Landlords – Don’t be a Victim of Changes to Tenancy Deposit Protection Legislation

Stack of £20 notes with a set of keys resting on top with a green key fob.

I have chosen to make this the subject of my first article in the series for two reasons namely, many Landlords are unaware of the changes to Tenancy Deposit legislation in the Localism Act 2012 which began in April this year and a serious issue has come to light only this week and it seems that many landlords are also unaware of it.

Protect Deposit

There were two big changes made to Deposit Protection legislation in April 2012

  1. The penalties for failure to comply with Deposit Protection legislation were changed. Where previously there was a standard penalty of the full deposit plus 3 times the amount Judges now have the discretion to award from 100% of the deposit and up to 3 times the amount. We expected that this discretion would mean that a minor failure, ie the deposit was protected a few days after the 30 days or some of the documents that should be provided to the tenant were not given, would result in 100% of the deposit being returned to the tenant regardless of damages or losses.  A recent case, Ayannuga v Swindells, November 2012, has shown that this is not the case and I have explained the details below.
  2. The deposit must now be protected within 30 days of taking it and all the information that the law requires must be given to the tenant within that time. Previously we had 14 days in which to protect the deposit and landlords were “getting away” with protecting the deposit after the tenant has begun legal action against them.

It is this second issue that is causing concern this week.

Two of the Tenancy deposit protection schemes continue to protect the deposit from the date that is it registered by the Landlord or Agent until the date that the tenancy comes to an end or a significant change is made to the original contract or a new AST is signed.

These two schemes are the DPS and MyDeposits.  One of the schemes ,the TDS, changed the rules of the scheme in January 2012 (this is allowed under legislation and Landlord and Agents must comply with the scheme rules).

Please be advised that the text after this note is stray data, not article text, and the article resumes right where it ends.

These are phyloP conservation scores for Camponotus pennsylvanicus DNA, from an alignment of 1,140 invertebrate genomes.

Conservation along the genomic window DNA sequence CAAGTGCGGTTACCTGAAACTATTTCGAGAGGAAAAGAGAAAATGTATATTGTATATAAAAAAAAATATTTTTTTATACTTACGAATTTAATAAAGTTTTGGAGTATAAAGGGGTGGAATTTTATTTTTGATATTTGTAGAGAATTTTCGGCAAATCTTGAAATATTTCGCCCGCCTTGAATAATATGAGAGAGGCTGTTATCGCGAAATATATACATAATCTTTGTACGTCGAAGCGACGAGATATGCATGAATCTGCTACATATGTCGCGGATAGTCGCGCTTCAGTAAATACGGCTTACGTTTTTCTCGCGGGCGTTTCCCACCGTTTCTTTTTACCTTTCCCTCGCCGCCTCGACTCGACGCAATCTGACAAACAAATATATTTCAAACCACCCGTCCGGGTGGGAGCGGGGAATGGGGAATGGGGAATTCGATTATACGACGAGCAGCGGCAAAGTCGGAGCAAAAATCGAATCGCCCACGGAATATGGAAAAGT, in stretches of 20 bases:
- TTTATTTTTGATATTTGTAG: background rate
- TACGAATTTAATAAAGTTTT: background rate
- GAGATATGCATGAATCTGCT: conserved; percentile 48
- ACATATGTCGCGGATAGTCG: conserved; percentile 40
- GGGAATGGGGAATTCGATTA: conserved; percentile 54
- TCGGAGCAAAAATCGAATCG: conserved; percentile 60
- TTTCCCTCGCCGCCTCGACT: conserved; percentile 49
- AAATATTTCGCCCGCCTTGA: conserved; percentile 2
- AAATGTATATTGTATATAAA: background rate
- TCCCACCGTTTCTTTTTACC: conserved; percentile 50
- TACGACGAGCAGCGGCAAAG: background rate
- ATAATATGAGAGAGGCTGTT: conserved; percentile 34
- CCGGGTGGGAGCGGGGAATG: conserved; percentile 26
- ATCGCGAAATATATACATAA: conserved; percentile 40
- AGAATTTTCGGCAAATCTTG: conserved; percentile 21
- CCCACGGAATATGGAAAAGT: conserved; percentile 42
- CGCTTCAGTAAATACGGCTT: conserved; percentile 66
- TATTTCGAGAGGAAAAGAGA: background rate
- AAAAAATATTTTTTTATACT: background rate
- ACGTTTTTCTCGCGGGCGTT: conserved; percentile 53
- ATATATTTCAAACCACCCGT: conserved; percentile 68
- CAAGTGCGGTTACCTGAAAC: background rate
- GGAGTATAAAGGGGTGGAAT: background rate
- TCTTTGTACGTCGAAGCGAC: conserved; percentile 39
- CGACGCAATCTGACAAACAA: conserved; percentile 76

The scheme now requires the Landlord or Agent to update the deposit record when a tenancy becomes a Statutory Periodic Tenancy, this arises when the fixed term comes to an end and the landlord and tenant do nothing.   All the terms and conditions of the original Agreement remain the same and the tenancy is said to “rollover”.  If the record is not updated the deposit protection will come to an end with this scheme on the last day of the fixed term. When the record is updated protection will continue and a new Protection Certificate will be produced and this, together with all the prescribed information, must be given to the tenant just as it was as the start of the Tenancy in order to comply with legislation.

This change is very significant because if the Landlord or Agent has not updated the record the deposit is not protected and the law has been broken.

If the Landlord or Agent has updated the record but has failed to give the Tenant the updated information the law has been broken. If the law has been broken on either of these two points there is a case to answer which could result in the full penalty of 400% of the deposit being due to the Tenant.
If you are in any doubt about your legal position on Deposit Protection please check the rules of the Protection Scheme that you are using.

If you have not protected a deposit or given the correct information to your tenant you could face very expensive litigation and you should take legal advice as soon as possible.

Good tenancy documentation such as an inventory can prevent disputes!

TickmarkWhile disputes about deposits happen at the end of the tenancy they are often “created” at the beginning.

Good documentation is vitally important and the most important document is the Inventory.

Some landlords choose to use an Inventory Clerk because they want an independent record of the condition of the property at the start and the end of the tenancy while other landlords prefer to do their own Inventory.

There are now some very good phone apps. that enable a landlord to carry out a professional Inventory recording the condition of the property and its contents in both photographs and text.  For those landlords who don’t use technology it is important to use a good property inventory template and to take photographs to support their text.

Everything that you want to cover should be recorded in this way and an accurate description of the condition is important.

I have seen Inventories that record the condition as “good” or “fair” and these are not useful descriptions if you are in dispute with a tenant.

When the item is new we need to record the date of purchase on the first Inventory and then carry this forward to future Inventories.  This will help us to calculate how much use we have had from the item and compare it with the manufacturers expected lifespan.  If we want to claim for an item that needs to be replaced we should calculate the percentage of the life of the item that we have been deprived of (how much longer it should have lasted) and apply that percentage to the cost of replacing the item on a like for like basis plus disposal of the original and delivery and fitting of the replacement. We cannot claim new for old and this is what causes many disputes, if the dispute goes to arbitration with the Deposit Protection Scheme that we have used the arbiter will expect to see the above calculation applied. If the item is not new we must make an accurate record of the condition “unmarked”, “as new”, “in perfect working order” are good descriptions but if there are marks or defects these should be recorded too.